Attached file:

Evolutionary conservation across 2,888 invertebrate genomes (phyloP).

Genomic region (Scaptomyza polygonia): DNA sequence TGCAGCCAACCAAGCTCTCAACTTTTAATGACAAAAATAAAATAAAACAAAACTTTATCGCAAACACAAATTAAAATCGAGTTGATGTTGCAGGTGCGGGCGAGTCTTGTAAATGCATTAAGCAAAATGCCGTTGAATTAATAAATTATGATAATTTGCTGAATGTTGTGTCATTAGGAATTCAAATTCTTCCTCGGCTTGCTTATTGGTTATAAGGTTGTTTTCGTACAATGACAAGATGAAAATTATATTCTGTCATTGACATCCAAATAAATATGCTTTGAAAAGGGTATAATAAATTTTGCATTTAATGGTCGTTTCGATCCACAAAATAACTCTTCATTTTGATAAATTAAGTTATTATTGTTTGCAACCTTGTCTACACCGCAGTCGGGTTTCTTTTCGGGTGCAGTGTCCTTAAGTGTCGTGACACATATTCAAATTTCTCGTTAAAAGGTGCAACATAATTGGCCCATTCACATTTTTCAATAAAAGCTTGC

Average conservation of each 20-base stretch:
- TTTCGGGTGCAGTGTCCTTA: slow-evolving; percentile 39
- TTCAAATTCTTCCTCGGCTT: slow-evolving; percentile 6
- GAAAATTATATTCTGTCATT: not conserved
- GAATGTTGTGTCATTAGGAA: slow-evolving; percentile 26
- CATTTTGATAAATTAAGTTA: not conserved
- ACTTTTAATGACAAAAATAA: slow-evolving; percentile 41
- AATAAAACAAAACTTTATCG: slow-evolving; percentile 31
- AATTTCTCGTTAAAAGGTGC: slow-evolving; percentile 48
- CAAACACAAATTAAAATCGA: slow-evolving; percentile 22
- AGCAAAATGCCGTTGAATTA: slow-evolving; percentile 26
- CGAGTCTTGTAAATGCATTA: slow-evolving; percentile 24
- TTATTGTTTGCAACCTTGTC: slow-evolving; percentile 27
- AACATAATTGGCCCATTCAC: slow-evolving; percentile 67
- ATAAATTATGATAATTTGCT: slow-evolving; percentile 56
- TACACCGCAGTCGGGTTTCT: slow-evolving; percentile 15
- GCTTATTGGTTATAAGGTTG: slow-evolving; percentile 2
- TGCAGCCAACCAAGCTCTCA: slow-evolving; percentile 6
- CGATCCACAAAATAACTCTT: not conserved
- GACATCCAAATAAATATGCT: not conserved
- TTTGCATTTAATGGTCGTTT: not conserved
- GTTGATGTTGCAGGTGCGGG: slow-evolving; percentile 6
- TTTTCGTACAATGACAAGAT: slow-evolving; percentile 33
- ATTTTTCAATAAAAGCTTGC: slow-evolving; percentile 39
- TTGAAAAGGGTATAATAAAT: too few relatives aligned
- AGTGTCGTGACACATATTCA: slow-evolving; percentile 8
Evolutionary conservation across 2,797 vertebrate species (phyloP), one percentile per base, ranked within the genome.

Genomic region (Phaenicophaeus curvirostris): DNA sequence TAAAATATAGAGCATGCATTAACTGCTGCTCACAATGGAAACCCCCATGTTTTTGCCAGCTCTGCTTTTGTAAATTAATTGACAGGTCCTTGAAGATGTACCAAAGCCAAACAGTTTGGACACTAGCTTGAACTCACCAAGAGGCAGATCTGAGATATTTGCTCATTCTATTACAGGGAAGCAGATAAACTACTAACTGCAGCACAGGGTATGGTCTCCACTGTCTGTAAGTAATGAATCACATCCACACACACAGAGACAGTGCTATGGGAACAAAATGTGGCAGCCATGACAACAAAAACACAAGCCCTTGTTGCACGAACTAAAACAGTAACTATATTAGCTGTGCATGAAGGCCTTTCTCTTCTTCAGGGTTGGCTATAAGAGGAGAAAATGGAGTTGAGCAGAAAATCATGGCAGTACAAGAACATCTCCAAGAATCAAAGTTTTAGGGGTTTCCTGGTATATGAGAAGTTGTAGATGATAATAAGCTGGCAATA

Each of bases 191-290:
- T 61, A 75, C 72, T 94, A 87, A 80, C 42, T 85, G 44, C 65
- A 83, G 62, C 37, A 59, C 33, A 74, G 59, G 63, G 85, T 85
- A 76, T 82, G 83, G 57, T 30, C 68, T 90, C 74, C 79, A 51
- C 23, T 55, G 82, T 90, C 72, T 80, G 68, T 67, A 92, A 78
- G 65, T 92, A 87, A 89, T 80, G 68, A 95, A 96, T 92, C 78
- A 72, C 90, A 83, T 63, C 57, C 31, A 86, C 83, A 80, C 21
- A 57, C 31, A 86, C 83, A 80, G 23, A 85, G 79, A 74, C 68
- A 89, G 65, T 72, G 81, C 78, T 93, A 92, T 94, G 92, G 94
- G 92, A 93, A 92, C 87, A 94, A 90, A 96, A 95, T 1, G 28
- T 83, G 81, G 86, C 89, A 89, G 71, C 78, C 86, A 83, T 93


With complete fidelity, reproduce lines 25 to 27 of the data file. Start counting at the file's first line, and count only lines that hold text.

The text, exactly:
- TTTTCGTACAATGACAAGAT: slow-evolving; percentile 33
- ATTTTTCAATAAAAGCTTGC: slow-evolving; percentile 39
- TTGAAAAGGGTATAATAAAT: too few relatives aligned